COURTESY MARY LANGENFELD- USA TODAY SPORTS Wisconsin's Frank Kaminsky is one of the most interesting prospects in the NBA Draft.
Wisconsin’s Frank Kaminsky is one of the most interesting prospects in the NBA Draft.

In the NBA Draft, much of the attention is focused on the projected top picks. Many of the league’s current stars, including LeBron James, Kevin Durant, Anthony Davis, DeMarcus Cousins and Chris Paul were drafted in the top five of the draft. Indeed, teams are most likely to find superstars at the very top of each draft class, and many fans are attracted to the much-hyped top prospects, many of whom have been in the public eye since their high school days.

However, many valuable players, including Klay Thompson (11th overall), Kawhi Leonard (15th), Jimmy Butler (30th), Marc Gasol (48th) and Manu Ginobili (57th) have been selected outside the top ten. Because most late picks are not expected to provide significant contributions to their teams, a franchise that is able to add an impact player later in the draft gains a significant advantage by acquiring a quality young player at a low salary.

Thus, the NBA Draft is not only for the fans of teams with picks in the top ten. Every team could significantly improve its future by making the right pick tonight, so here are some of the prospects to watch outside the first few picks.

The College Stars

Every year, there are a few players who dominated the college ranks but are met with skepticism in the NBA. This may be because of their size, body type, athleticism or lack of shooting ability, but in general, teams tend to shy away from players who do not fit the prototype for an NBA star. Here are some of the players who fall into this category this year.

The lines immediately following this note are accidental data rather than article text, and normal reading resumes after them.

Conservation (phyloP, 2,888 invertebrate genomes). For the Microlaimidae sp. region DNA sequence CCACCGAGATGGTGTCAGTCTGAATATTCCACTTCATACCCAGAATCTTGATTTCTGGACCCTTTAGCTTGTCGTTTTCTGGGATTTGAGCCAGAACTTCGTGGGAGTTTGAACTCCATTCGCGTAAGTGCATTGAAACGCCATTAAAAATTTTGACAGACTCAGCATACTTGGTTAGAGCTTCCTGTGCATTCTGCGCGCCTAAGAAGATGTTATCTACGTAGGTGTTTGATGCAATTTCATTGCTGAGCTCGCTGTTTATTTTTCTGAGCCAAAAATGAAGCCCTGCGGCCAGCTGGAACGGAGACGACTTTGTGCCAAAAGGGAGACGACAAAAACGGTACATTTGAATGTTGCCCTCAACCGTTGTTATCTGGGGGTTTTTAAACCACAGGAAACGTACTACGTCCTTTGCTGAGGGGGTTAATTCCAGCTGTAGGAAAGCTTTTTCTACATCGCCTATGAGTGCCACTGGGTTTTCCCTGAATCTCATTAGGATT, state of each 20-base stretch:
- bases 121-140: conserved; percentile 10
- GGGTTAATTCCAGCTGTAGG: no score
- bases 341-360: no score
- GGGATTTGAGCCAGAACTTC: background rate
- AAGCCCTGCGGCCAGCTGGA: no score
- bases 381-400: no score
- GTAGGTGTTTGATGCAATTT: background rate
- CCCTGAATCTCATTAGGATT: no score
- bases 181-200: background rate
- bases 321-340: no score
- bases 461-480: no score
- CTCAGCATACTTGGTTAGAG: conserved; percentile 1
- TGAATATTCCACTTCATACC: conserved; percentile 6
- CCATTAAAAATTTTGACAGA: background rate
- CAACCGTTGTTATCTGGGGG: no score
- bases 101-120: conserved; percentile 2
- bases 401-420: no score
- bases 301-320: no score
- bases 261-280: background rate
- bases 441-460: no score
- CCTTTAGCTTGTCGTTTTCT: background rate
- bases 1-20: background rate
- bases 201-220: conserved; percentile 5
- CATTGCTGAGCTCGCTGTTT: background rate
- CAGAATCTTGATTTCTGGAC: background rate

Frank Kaminsky, 7’0” PF/C, Wisconsin

Kaminsky gained national fame by dominating the college ranks in his final two seasons. At 7-feet tall, his combination of size, skill, and outside shooting proved deadly to even the best collegiate defenses. However, Kaminsky’s slight frame leads some pundits to doubt his ability to play in the paint in the NBA both on offense and defense. He is expected to go somewhere in the early-to-mid first round. 

Tyus Jones, 6’1” PG, Duke

One of the stars of this year’s NCAA Tournament, Jones is known for his clutch shooting ability late in games. He is a polished point guard who makes good decisions, can shoot the three-pointer and has a good handle. However, his draft stock is held back by his relatively ordinary size and athleticism. At 6-foot-1, he has average size for an NBA point guard, and is not explosively quick. Still, Jones proved himself to be a winning player as a freshman, and is expected to be selected in the mid-to-late first round.

Montrezl Harrell, 6’8” PF, Louisville 

The former Louisville Cardinal was a brute force in college, using his size, power and strength to dominate opposing frontcourts. However, Harrell is a bit undersized for an interior player in the NBA, and although he has worked on it his outside shot is not up to par as of now. He will have to make significant adjustments in order to survive in the NBA, but for now his strength and determination will be enough for him to be selected in the latter half of the first round.

The Small-Conference Prospects